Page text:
WASHINGTON — The American Future Fund, a conservative political organization that includes staffers who were behind the racially tinged "Willie Horton" ad of the 1980s and the "Swift Boat" ads in 2004, has now turned its sights on Sens. Saxby Chambliss and Johnny Isakson's support of a bipartisan energy proposal.
The group placed large ads in eight newspapers across Georgia -- including The Telegraph in Macon and the Columbus Ledger-Enquirer -- and has radio spots on 18 stations decrying the Georgia senators' efforts as part of the "Gas Gang."
"Instead of working to lower prices and make America less dependent on foreign oil -- Senators Saxby Chambliss and Johnny Isakson support the so-called 'gang of 10' plan. The 'gang of 10' plan fails to open massive American energy reserves and imposes $30 billion in new energy taxes," the ad reads.
The group also launched a national ad last week focused on energy policy reform on Fox News Channel's "O'Reilly Factor" and has run energy issue ads in Washington, D.C., Kentucky, Nevada and Colorado television stations and New Hampshire, South Dakota, Georgia, Tennessee and Louisiana radio stations, said spokesman Tim Albrecht.
"It's unfortunate that Chambliss and Isakson are betraying their conservative record by supporting record tax increases. That's unacceptable regardless of which party you're in," Albrecht said. "It's especially disheartening that these individuals with conservative records would betray that in a public relations ploy."
Until now, the organization has largely targeted Democratic lawmakers for criticism, such as its lambasting of Senate Majority Leader Harry Reid, D-Nev., for blocking votes on domestic drilling.
However, by targeting Georgia's two Republican senators, the year-old organization is adding its voice to a growing chorus of conservative criticism of Chambliss and Isakson's bipartisan energy proposal. Some conservative segments of the Republican Party are against the measure's proposal to steer clear of drilling in the Arctic National Wildlife Refuge, a pet issue of Republican vice presidential candidate Sarah Palin. The gas gang's proposal does call for opening areas of the Outer Continental Shelf to drilling and an increase in nuclear power.
The $84 billion price tag is offset by doing away with tax breaks for the oil and gas industry.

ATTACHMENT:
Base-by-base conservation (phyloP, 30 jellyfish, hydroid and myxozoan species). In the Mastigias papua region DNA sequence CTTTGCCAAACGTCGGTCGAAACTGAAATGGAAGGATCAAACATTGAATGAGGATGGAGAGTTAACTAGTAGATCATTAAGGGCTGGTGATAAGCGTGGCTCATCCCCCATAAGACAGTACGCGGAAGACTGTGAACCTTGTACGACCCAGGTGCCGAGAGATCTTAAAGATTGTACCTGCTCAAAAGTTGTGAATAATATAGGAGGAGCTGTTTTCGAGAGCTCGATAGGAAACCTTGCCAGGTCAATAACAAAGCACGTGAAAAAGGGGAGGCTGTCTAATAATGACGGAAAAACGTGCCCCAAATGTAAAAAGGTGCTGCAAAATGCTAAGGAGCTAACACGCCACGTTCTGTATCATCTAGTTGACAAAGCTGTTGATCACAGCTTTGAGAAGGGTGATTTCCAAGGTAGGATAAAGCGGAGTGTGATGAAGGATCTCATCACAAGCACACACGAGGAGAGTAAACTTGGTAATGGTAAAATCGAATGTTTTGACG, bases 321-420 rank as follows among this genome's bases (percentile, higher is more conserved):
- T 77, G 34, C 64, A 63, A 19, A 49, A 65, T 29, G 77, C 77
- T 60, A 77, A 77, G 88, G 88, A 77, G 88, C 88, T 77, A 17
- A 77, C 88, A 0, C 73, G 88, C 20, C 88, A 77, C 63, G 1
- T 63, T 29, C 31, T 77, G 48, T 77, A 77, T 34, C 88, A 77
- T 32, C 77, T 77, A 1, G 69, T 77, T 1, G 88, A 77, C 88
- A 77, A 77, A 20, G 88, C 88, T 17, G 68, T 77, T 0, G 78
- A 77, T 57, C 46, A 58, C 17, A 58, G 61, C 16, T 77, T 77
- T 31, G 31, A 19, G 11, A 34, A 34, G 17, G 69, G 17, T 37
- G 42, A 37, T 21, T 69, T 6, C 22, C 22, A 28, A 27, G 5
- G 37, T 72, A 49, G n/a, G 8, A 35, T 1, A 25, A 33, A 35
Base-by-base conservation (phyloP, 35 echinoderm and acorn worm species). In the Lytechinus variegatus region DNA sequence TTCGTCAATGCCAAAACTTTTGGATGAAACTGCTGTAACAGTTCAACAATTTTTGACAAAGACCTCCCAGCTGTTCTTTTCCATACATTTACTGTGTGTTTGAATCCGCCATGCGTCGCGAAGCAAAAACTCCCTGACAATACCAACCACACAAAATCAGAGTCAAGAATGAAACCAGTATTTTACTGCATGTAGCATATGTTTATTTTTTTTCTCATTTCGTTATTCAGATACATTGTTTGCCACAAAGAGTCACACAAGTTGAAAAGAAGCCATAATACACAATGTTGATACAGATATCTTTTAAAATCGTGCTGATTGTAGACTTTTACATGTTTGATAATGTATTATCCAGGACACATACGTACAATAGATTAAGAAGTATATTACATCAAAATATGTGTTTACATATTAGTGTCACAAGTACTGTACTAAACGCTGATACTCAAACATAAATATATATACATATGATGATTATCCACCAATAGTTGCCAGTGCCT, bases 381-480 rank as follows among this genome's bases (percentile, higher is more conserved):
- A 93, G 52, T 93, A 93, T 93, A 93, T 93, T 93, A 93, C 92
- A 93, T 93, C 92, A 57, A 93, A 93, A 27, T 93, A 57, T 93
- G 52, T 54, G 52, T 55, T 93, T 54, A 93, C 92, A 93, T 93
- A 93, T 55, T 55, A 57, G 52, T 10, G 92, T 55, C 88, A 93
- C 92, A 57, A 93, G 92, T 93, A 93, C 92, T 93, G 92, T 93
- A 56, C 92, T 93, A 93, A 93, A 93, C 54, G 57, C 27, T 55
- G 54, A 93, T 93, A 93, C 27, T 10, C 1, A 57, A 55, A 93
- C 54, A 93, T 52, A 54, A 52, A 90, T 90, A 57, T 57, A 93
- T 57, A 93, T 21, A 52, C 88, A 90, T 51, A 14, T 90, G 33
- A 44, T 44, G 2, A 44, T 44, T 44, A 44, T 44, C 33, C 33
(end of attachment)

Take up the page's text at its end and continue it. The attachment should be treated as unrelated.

"What they're doing is closing off our energy options and raising taxes by billions of dollars that would result in thousands of jobs lost," Albrecht said. "This is not a party position, it's an economic and energy security position."
As a 501(c) (4), the group is allowed to engage in some political activity but doesn't have to disclose donors. However, on its website the group also lists a political action committee by the same name.
Albrecht declined to discuss whether the media ads targeting Chambliss and Isakson were funded, in part, by energy industry donors.
The group's ranks include some political heavy hitters who may have enough cache to pull in big donors.
Albrecht once worked for former Massachusetts Gov. Mitt Romney's presidential campaign; Ben Ginsberg, an attorney who also advised the Swift Boat Veterans for Truth's attacks on Sen. John Kerry's military record in 2004, serves as the American Future Fund's legal counsel.
The group's media strategist, Larry McCarthy, is also the president of a Washington-based media company that crafted the racially tinged 1988 ad that linked Willie Horton, a convicted felon who committed rape and armed robbery while on a weekend release in Massachusetts, to then-governor and Democratic presidential candidate Michael Dukakis.
Both Isakson and Chambliss said they remain committed to ensuring that the spirit of a bipartisan solution to the energy crisis remains intact.
"America's growing energy crisis demands immediate action, and our group has worked to move the debate forward -- beyond the polarizing partisanship that has poisoned Washington," Chambliss said.